She said that the program should not be beneficial to everyone.
Former University of Ghana Vice-Chancellor, speaking at the Centre of Social Justice’s Leadership Dialogue Series on ‘Ghana’s education system, present situation, and future goals,’ said that some Senior High Schools should be permitted to charge tuition while others should be free.
He feels that this will level the playing field for pupils from all backgrounds.
“I am certain that we need to target people, and the best way to do so is through means-testing.” Government means testing will lower the cost of tuition for the government, with the savings going toward improving facilities and providing better service. We need to figure out how to pursue what works best in our surroundings. Why don’t we make certain SHSs free and others payable instead of making them all free?”
“As a result, parents are able to make a decision based on their own abilities. Even at non-free institutions, scholarship opportunities might be developed to allow those who are financially challenged to compete for them. That way, we’ll be able to draw everyone along, rich or poor.”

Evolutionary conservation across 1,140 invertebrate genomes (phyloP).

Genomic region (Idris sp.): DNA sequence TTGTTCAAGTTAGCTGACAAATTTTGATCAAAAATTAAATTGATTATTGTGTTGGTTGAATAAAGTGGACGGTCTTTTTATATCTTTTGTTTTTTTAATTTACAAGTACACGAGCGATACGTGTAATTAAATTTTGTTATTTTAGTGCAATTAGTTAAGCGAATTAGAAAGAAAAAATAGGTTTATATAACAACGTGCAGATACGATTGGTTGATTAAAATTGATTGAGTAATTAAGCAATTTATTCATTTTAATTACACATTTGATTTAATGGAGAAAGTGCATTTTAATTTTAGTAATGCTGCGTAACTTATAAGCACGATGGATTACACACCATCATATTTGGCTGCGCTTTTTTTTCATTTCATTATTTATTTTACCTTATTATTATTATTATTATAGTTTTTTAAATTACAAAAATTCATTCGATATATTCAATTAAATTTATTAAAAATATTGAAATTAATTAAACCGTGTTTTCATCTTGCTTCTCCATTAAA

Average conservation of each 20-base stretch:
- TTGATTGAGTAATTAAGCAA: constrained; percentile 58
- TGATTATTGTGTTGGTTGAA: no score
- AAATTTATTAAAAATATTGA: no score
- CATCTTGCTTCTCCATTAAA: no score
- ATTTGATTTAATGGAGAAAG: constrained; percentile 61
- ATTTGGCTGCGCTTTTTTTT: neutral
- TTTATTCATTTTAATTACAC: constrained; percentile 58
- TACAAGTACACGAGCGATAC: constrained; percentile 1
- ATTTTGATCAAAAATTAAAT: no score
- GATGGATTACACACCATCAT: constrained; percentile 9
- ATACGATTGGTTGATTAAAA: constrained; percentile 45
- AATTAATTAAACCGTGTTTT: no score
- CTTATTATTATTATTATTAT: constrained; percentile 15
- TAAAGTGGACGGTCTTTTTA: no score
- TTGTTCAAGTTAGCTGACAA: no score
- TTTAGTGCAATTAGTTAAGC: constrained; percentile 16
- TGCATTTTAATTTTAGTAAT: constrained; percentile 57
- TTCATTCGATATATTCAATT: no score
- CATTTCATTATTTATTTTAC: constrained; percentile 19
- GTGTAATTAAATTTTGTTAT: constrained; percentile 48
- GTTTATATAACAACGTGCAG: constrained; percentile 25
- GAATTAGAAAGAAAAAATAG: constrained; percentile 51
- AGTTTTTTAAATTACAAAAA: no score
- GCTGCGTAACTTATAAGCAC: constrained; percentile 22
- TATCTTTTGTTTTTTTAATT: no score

There have been calls for the government to rethink the Free SHS program, as it consumes a significant amount of the country’s resources and threatens quality, despite the fact that access has vastly increased.
Despite the difficulties in releasing cash to the various Senior High Schools, the government assures that the program will continue.
Mrs. Dzifa Gbeho-Bampoh of TV3 moderated the tenth edition of the Leadership Dialogue Series, which was held through Zoom under the auspices of the Centre for Social Justice, CSJ.
Prof. Ernest Aryeetey, a parent, Dr. Foster Kwawu, and Ruby Charlene Opoku, a graduate of the government’s Free Senior High School policy, were among those who took part in the conversation.